An emergency meeting of parliament has been called in order to stop Air Mechanics from going on strike over their contract negotiations
An emergency meeting of parliament has been called in order to impose a law stopping air mechanics from going on strike over their collective bargaining negotiations, reports RÚV.
Air mechanics held a 24 hour work stoppage on Monday and plan to go on strike again indefinitely as of tomorrow morning should an agreement not be reached today.
Parliament will be meeting in order to pass a law blocking air mechanics from going on strike. Parliament took similar measures when Icelandair pilots went on strike last month.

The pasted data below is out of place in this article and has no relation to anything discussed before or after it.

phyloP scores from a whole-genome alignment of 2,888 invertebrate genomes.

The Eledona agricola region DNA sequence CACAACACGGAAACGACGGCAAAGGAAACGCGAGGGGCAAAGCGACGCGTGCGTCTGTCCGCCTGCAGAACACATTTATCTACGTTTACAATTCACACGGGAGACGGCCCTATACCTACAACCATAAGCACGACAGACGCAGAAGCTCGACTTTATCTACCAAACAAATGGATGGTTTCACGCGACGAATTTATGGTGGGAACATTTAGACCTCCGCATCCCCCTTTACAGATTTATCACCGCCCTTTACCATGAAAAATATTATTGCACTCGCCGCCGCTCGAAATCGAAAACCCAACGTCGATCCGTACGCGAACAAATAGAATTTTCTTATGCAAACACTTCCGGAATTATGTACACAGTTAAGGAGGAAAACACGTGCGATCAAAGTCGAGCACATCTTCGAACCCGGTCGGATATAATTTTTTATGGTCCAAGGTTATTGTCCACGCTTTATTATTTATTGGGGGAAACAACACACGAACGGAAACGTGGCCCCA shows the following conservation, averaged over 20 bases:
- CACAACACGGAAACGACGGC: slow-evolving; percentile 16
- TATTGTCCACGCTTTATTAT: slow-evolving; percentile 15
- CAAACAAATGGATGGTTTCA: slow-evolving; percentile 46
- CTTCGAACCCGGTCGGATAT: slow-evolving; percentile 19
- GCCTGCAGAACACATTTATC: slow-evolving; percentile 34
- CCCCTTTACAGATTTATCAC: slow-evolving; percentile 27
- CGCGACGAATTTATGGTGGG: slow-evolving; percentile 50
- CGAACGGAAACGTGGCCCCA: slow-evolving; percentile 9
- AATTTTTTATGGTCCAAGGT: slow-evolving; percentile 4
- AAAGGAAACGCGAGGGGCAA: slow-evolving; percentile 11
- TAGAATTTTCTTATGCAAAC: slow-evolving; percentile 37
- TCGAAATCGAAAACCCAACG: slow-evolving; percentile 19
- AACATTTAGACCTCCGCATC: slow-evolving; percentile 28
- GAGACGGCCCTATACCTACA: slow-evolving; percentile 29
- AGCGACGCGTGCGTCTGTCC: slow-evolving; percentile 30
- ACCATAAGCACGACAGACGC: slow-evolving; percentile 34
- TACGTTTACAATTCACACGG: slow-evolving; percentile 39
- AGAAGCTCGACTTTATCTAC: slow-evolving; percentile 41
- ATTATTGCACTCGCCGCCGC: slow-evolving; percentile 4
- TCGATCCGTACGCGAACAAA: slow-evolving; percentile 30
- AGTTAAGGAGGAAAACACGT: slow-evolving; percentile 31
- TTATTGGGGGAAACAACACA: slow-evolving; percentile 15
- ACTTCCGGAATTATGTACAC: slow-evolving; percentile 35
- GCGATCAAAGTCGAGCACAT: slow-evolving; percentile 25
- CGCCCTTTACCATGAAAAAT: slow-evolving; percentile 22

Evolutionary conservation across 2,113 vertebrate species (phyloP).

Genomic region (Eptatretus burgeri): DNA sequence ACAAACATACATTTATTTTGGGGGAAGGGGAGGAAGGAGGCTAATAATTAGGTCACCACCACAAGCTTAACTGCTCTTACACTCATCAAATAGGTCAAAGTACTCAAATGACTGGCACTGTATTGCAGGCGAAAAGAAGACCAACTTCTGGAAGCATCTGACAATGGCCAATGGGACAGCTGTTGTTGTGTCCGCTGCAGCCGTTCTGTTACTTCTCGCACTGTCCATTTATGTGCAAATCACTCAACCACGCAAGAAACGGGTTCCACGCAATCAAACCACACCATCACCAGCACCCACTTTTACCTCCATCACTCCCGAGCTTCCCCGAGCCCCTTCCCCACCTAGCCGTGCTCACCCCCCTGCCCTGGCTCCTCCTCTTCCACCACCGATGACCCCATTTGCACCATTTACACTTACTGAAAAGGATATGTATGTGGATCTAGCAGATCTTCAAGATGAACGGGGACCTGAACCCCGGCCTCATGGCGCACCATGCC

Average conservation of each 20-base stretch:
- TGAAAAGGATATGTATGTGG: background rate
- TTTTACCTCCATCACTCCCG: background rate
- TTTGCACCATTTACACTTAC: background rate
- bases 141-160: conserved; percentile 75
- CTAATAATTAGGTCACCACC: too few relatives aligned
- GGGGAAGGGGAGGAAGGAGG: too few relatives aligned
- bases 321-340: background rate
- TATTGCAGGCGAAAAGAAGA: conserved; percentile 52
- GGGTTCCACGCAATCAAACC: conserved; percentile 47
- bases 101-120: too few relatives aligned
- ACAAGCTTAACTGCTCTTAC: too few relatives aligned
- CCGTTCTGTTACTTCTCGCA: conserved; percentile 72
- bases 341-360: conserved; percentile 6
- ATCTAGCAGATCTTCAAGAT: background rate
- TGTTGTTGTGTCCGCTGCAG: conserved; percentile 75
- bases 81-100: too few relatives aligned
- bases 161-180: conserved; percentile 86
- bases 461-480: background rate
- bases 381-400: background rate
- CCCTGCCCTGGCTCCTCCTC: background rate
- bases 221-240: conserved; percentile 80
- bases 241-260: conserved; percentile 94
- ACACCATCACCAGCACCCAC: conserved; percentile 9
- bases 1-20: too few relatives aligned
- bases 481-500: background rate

The law is a controversial one, as the right to strike is protected by Article 75 of the Icelandic constitution, and may only be limited “if it is necessary to a democratic society due to national security or public interest”. The legality of the ban on the strike is, therefore, subject to interpretation.
Þorsteinn Víglundsson, director of the Confederation of Icelandic Employers, told the WSJ that “the gap between the two parties is still very wide.” Currently the two sides are at odds over higher salaries and shifts. The air mechanics want a salary increase that reflects increased responsibilities following amendments to European legislation.
“The technicians are asking for far more than what we can handle,” Icelandair spokesman Guðjón Arngrímsson said. Negotiations will continue today.
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